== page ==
//Add the Box to the contentPane
    getContentPane().add(aBox);
    
    //Instantiate three JLabel objects,
    // make them green.
    JLabel component1 = 
                    new JLabel("component1");
    component1.setOpaque(true);
    component1.setBackground(Color.green);
    
    JLabel component2 = 
                    new JLabel("component2");
    component2.setBackground(Color.green);
    component2.setOpaque(true);
        
    JLabel component3 = 
                    new JLabel("component3");
    component3.setBackground(Color.green);
    component3.setOpaque(true);
    
    //Get and modify the preferred size of
    // component1
    Dimension preferredSize = 
               component1.getPreferredSize();
    preferredSize.width = 
              (int)(preferredSize.width*1.1);
    component1.setPreferredSize(
                              preferredSize);
    
    //Calculate minimum and maximum sizes
    // based on preferred size of component1.
    Dimension minSize = new Dimension();
    minSize.width = 
              (int)(preferredSize.width*0.6);
    minSize.height = preferredSize.height;

    Dimension maxSize = new Dimension();
    maxSize.width = 
              (int)(preferredSize.width*1.2);
    maxSize.height = preferredSize.height;
    
    //Set minimum and maximum sizes for all
    // three components.  Cause all three to
    // be the same for component1
    component1.setMinimumSize(preferredSize);
    component2.setMinimumSize(minSize);
    component3.setMinimumSize(minSize);
    
    component1.setMaximumSize(preferredSize);
    component2.setMaximumSize(maxSize);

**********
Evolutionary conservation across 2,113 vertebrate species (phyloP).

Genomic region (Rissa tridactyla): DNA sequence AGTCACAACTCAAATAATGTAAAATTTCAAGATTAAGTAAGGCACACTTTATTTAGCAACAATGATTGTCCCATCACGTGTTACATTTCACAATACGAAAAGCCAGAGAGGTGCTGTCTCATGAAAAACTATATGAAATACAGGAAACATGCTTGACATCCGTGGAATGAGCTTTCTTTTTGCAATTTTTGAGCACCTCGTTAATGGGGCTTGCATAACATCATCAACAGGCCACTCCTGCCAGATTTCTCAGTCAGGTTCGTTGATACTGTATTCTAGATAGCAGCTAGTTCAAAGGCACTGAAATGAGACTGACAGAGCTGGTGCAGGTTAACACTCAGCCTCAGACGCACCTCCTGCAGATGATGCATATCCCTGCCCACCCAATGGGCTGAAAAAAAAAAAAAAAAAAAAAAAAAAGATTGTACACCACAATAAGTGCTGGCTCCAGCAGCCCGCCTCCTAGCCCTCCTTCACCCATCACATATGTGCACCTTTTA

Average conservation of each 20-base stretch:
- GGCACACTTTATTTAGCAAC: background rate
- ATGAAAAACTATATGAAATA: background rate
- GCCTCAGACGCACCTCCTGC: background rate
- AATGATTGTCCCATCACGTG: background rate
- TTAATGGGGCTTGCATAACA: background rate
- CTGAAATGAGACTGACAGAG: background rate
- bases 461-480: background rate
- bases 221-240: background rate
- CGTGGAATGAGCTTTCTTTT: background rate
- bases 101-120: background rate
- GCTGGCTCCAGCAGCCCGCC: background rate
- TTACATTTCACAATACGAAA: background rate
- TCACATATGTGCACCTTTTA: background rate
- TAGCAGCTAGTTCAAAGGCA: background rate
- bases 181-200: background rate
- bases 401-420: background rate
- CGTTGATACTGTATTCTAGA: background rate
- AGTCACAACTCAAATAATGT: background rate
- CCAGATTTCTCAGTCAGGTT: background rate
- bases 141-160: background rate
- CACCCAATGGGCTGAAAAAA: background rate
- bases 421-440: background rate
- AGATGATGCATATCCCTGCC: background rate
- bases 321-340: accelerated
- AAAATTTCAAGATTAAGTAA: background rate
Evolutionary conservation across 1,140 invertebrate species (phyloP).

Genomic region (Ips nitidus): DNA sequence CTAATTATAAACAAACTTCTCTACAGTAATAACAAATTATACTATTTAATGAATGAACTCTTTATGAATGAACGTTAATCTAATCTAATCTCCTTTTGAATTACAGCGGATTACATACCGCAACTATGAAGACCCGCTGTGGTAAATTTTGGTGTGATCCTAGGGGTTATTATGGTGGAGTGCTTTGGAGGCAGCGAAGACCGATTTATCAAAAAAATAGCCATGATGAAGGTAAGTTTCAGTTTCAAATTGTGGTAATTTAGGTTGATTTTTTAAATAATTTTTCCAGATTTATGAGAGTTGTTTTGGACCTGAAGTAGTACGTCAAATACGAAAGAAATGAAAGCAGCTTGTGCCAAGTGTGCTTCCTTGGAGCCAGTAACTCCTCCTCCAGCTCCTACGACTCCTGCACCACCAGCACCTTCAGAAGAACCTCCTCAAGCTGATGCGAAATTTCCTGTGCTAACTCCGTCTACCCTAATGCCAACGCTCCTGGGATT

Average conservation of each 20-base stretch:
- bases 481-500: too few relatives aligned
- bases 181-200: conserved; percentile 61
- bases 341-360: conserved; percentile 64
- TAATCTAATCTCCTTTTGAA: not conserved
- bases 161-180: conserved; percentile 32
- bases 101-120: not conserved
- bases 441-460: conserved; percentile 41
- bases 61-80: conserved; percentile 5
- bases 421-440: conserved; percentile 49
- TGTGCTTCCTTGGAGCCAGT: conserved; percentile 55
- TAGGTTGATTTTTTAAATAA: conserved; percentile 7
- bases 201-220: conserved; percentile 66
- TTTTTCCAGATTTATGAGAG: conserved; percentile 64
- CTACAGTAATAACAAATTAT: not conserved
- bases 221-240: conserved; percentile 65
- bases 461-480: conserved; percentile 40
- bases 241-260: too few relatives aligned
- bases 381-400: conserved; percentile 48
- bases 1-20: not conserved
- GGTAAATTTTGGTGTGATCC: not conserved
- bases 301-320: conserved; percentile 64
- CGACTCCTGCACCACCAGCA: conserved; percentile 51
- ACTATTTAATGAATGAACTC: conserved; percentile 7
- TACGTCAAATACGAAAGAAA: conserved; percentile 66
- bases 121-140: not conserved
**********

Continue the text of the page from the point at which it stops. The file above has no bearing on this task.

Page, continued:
component3.setMaximumSize(maxSize);
        
    //Add the components to the Box. Insert
    // horizontal struts between the
    // components to control the minimum
    // spacing between them.
    aBox.add(Box.createHorizontalStrut(10));
    aBox.add(component1);
    aBox.add(Box.createHorizontalStrut(10));
    aBox.add(component2);
    aBox.add(Box.createHorizontalStrut(10));
    aBox.add(component3);
    aBox.add(Box.createHorizontalStrut(10));

    setTitle("Copyright 2000, R.G.Baldwin");
    //Pack the JFrame down around the 
    // components
    pack();
    setVisible(true);
    
    //.....................................//
    //Anonymous inner terminator class
    this.addWindowListener(
      new WindowAdapter(){
        public void windowClosing(
                              WindowEvent e){
          System.exit(0);
        }//end windowClosing()
      }//end WindowAdapter
    );//end addWindowListener
    //.....................................//

  }//end constructor
  
}//end class Swing17


Listing 7


Copyright 2000, Richard G. Baldwin.  Reproduction in whole or in part in any form or medium without express written permission from Richard Baldwin is prohibited.

About the author

Richard Baldwin is a college professor and private consultant whose primary focus is a combination of Java and XML. In addition to the many platform-independent benefits of Java applications, he believes that a combination of Java and XML will become the primary driving force in the delivery of structured information on the Web.

Richard has participated in numerous consulting projects involving Java, XML, or a combination of the two.  He frequently provides onsite Java and/or XML training at the high-tech companies located in and around Austin, Texas.  He is the author of Baldwin's Java Programming Tutorials, which has gained a worldwide following among experienced and aspiring Java programmers. He has also published articles on Java Programming in Java Pro magazine.

Richard holds an MSEE degree from Southern Methodist University and has many years of experience in the application of computer technology to real-world problems.

baldwin.richard@iname.com